Nicole is caught... ORANGE HANDED!

    I sure don't have the answers. But I know what happens when people bottle up their problems. Business people fail or go postal, politicians make career-ending blunders, parents scream at kids for no good reason, and lovers say things they will always regret.
    When we finally hit the streets the night after the Horilka night, I had a great time. We moseyed here and there, taking in lighted churches and dark but not dangerous alleys of Kiev. We had delicious food from a restaurant I would guess is not in any travel guide.
    We snuck in under the radar of many locals that night, experienced them as they are, drinking beer at Independence Square, drinking coffee at the local coffee shop, laughing, smoking, texting, hanging out and just enjoying themselves and each other's company.
    Nicole sat snapping photos of all of this, trying not to be noticed as she clicked pictures of each group of young adults. We took in the humid air, getting some natural air conditioning from time to time. And that's when she walked into and out of our lives. She was the perfect example of what I needed to learn was a loud, obnoxious, drunk american. What she had to say that night was so stupid I had to let it go in one ear and out the other. She couldn't have been more idiotic had she said something like, "I would have driven there myself, but I had to get my hair done on Tuesday. Besides, gummy bears taste better than blue paint." Normal, intelligent people try to figure out what all that means and have a brain aneurysm. So I have figured out how to not only ignore those loud american voices. I have also learned how to make it all go in one ear and out the other. That comes from more than a decade in the television business. But again, I digress.
    That night in Kiev, as we walked around, just the two of us, I experienced the Kiev I hoped I would get to experience. The weather was perfect, we had a great meal, and we wandered around without any direction yet saw an amazing number of things and people and saw a vast area of the city considering how we chose to simply walk around.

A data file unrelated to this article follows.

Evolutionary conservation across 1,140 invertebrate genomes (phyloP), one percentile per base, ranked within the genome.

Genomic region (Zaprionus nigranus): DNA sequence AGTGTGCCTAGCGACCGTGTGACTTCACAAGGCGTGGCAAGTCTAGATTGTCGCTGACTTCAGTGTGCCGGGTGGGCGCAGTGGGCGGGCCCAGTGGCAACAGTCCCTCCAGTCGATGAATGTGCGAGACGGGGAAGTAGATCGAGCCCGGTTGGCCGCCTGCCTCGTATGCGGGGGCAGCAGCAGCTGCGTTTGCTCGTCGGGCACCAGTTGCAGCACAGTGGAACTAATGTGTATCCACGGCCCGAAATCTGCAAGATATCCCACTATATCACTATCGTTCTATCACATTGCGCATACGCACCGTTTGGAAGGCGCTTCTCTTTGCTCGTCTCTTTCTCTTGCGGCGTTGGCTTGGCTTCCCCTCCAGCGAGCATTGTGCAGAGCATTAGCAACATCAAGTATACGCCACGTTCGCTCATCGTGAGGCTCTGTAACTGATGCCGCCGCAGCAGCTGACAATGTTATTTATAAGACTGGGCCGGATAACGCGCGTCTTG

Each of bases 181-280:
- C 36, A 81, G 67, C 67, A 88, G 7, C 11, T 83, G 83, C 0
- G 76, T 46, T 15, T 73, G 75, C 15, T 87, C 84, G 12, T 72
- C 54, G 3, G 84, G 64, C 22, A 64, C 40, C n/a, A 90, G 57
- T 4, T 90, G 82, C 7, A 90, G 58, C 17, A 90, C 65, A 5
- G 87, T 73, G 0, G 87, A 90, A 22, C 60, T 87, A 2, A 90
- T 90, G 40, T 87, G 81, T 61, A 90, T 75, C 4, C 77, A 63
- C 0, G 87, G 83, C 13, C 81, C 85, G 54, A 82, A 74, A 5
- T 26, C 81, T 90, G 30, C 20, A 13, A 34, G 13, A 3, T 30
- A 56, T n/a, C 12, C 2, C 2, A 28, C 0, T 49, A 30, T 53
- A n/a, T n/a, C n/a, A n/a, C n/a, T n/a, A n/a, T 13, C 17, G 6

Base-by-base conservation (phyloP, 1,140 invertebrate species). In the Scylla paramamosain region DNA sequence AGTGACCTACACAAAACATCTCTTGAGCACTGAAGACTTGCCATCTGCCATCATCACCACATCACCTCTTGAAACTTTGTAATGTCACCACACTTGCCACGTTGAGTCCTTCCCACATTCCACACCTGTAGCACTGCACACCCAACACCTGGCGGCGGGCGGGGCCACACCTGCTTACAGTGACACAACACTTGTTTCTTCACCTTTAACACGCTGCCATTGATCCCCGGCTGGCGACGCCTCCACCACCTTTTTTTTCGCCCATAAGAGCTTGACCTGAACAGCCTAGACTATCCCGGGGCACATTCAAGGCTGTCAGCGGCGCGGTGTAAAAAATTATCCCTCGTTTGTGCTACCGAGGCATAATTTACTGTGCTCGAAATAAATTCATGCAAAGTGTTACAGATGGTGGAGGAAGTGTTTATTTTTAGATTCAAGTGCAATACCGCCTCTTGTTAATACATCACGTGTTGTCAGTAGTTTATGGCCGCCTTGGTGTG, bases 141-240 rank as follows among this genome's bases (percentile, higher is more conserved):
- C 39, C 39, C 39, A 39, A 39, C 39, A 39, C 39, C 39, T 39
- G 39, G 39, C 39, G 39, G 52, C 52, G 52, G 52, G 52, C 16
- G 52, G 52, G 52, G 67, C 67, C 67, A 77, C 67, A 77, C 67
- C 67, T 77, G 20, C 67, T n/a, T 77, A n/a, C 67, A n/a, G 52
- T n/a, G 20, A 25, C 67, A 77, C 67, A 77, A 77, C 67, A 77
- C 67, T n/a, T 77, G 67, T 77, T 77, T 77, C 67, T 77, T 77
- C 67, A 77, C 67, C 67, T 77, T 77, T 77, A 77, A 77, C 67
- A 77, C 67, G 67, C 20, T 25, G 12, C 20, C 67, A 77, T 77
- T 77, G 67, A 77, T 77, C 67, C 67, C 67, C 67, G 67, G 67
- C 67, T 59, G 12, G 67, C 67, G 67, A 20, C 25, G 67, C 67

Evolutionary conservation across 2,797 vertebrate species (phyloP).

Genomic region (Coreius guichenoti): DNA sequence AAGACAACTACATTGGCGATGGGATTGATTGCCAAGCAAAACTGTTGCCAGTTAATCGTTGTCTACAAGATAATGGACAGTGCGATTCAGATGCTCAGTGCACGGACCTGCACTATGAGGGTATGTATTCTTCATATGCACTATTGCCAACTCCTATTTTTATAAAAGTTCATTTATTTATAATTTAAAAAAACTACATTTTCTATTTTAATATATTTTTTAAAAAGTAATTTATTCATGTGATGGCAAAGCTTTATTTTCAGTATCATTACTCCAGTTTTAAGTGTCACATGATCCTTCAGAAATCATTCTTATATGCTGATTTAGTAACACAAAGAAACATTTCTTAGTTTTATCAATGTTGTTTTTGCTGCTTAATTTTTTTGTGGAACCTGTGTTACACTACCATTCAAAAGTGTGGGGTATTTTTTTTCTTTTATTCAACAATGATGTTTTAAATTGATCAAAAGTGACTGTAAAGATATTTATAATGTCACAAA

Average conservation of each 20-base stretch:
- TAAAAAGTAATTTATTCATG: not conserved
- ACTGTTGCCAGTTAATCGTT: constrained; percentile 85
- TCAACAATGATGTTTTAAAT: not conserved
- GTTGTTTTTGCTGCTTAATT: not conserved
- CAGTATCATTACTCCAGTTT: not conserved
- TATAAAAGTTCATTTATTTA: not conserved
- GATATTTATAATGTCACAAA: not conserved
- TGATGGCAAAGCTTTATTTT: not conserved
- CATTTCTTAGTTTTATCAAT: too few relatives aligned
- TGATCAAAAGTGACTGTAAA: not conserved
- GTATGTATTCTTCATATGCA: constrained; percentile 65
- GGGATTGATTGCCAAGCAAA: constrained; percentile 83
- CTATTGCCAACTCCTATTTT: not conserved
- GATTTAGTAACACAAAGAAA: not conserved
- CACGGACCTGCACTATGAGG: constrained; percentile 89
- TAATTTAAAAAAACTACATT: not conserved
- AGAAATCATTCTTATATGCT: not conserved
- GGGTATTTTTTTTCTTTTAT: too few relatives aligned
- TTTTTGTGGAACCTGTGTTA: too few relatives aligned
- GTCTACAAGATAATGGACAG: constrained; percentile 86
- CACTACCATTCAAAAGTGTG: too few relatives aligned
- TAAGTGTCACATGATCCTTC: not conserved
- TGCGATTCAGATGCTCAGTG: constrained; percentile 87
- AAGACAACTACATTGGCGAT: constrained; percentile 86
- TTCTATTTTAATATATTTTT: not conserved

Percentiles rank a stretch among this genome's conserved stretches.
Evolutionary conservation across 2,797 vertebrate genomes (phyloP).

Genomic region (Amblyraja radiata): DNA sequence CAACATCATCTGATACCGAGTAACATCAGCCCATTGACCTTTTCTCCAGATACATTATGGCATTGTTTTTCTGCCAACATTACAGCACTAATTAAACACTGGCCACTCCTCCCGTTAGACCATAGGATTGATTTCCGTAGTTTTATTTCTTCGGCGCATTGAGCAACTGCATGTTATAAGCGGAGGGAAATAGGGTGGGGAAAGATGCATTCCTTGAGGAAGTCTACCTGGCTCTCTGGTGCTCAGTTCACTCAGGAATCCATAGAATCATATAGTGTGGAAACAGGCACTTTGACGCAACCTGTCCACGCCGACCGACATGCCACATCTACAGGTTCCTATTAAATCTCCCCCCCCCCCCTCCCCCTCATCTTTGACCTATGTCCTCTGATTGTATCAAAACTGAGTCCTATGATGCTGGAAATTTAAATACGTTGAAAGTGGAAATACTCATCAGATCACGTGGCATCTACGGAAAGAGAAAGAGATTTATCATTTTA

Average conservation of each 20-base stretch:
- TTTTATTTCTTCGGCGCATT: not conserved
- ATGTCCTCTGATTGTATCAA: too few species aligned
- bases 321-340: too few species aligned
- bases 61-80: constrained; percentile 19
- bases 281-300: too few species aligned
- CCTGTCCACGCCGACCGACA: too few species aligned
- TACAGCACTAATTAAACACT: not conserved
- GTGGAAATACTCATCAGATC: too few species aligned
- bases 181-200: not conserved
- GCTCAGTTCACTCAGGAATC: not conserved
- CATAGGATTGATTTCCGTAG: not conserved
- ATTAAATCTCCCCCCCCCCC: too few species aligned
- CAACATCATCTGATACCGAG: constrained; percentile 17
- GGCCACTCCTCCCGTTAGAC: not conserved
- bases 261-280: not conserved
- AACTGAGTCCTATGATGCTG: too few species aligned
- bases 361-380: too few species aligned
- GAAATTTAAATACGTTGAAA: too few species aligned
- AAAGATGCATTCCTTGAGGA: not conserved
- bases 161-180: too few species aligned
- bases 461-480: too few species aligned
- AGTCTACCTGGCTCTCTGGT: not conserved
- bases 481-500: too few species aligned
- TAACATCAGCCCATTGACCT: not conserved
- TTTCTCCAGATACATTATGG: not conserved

I was happy that we did get out that night although we spent the lion's share of the day under the shade of misunderstanding. I define the day as misunderstanding, mostly because I don't believe there was any malicious intent by either of us. And I know that with time and with patience, it is possible to work through issues, learn what we both are looking for in a trip, and learn what we hope for and expect from each other.


Monument of the Central Post Office marking distances to Capitol Cities around the world
Photo courtesy Nicole Weber



Monument of the Central Post Office marking distances to Capitol Cities around the world
Photo courtesy Nicole Weber



One of the large buildings at Kiev's Independence Square
Photo courtesy Nicole Weber



Monument of Independence, erected in 2001 to celebrate 10 years of freedom from Russia
Photo courtesy Nicole Weber


* I hope to wrap this up with Ukraine, part Six!
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Kiev
photo by: Biedjee